7 Communication Skills Training Administrators Need


As a training administrator, the way you communicate has a large impact on the effectiveness of your role. Not only must you communicate effectively with the employees you are training, but you may also occasionally find yourself in the position of needing to communicate with managers above you to defend, or gain support for, your training program. Whatever the situation, it’s always a good time to consider improving your communication skills.   

The Basic Types of Communication

There are many ways in which we communicate, but most effective communication falls into one of the following categories: 

  • Verbal: Communicating via spoken language. 
  • Nonverbal: Communicating without speaking, generally through body language and facial expressions. 
  • Written: Communication through written language, via documents, memos, letters, emails, etc. 
  • Visual: Communication through a visual medium such as photography, art, charts and graphs, drawings, etc. 

7 Communication Skills for Training Administrators

A lot of communication skills can be beneficial for training administrators, but here are seven top skills you can work on to improve your communication:  

1. Public Speaking: Depending on the nature of your training program, you may be interacting with employees one-on-one, as a group, or not at all if you’re using a learning management system. Regardless of circumstances, it’s good to be comfortable with your public speaking skills so you can speak confidently whether you’re in a training session or reporting on your training program to superiors.

2. Clear & Concise: A lack of clarity in communication is one of the biggest barriers to effective communication. When communicating with your employees, especially regarding training, you want to make sure you’re speaking clearly and using concise language, so you can be certain you’re being understood. 

3. Confidence: In order for your employees to have confidence in what you’re teaching them, or your managers to have confidence in your reporting, you have to have confidence in what you’re saying. Confidence is exhibited not only in what you’re saying, but how you’re saying it, so make sure your verbal communication and nonverbal communication match.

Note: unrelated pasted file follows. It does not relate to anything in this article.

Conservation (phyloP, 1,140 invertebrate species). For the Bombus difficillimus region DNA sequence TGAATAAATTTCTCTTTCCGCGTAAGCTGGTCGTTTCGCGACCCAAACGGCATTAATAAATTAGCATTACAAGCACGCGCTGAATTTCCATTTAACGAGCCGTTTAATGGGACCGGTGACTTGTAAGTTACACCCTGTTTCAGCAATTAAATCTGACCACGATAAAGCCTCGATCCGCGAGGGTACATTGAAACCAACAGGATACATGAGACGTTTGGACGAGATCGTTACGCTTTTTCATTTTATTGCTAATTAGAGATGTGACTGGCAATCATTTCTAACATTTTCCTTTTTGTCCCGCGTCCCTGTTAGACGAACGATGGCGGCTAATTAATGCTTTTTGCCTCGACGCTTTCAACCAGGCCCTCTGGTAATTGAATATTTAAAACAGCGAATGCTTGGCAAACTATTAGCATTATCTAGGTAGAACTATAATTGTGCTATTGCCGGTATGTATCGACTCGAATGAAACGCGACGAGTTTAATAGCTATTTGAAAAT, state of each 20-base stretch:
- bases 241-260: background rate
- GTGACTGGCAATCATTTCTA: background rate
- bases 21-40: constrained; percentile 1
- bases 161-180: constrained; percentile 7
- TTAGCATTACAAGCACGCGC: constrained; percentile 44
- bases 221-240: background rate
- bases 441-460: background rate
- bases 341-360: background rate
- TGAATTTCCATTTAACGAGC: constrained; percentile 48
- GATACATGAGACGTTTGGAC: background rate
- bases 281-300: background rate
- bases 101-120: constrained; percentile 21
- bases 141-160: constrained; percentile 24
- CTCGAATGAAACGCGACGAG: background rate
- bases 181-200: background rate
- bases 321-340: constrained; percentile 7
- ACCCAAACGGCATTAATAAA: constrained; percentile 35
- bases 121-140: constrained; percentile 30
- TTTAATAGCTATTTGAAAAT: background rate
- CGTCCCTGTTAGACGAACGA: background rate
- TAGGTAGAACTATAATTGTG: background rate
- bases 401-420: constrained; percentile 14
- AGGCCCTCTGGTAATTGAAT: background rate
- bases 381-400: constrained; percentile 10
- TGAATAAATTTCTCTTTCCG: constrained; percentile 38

4. Active Listening: Stop talking and start listening. Communication skills involve more than just speaking. Active listening means you’re paying close attention to whomever is speaking; your focus is completely on the speaker and you’re avoiding any other distractions.  

5. Feedback: Communication is often a two-way street, especially when it comes to feedback. You need to be able to not only provide feedback to your employees, but also accept feedback in return. 

6. Praise: Don’t be afraid to praise or celebrate your employees when they’re doing well. Show your appreciation for a job well done, and let your employees know when they are succeeding.  

7. Friendliness: It doesn’t take much to communicate friendliness – honesty, kindness, a warm greeting, a smile, all these things go a long way. Communicating in a friendly manner will help put people at ease and allow them to open up when needed. It’s always easier to communicate with someone who appears friendly rather than stand-offish.  

Effective Communication and the Culture of Convenience

Leaders who create a culture of convenience are able to improve communication, streamline tasks, and establish processes that improve employee performance and increase everyone’s productivity. Get weekly ideas on how to make your job easier through the Culture of Convenience podcast. Listen now! 


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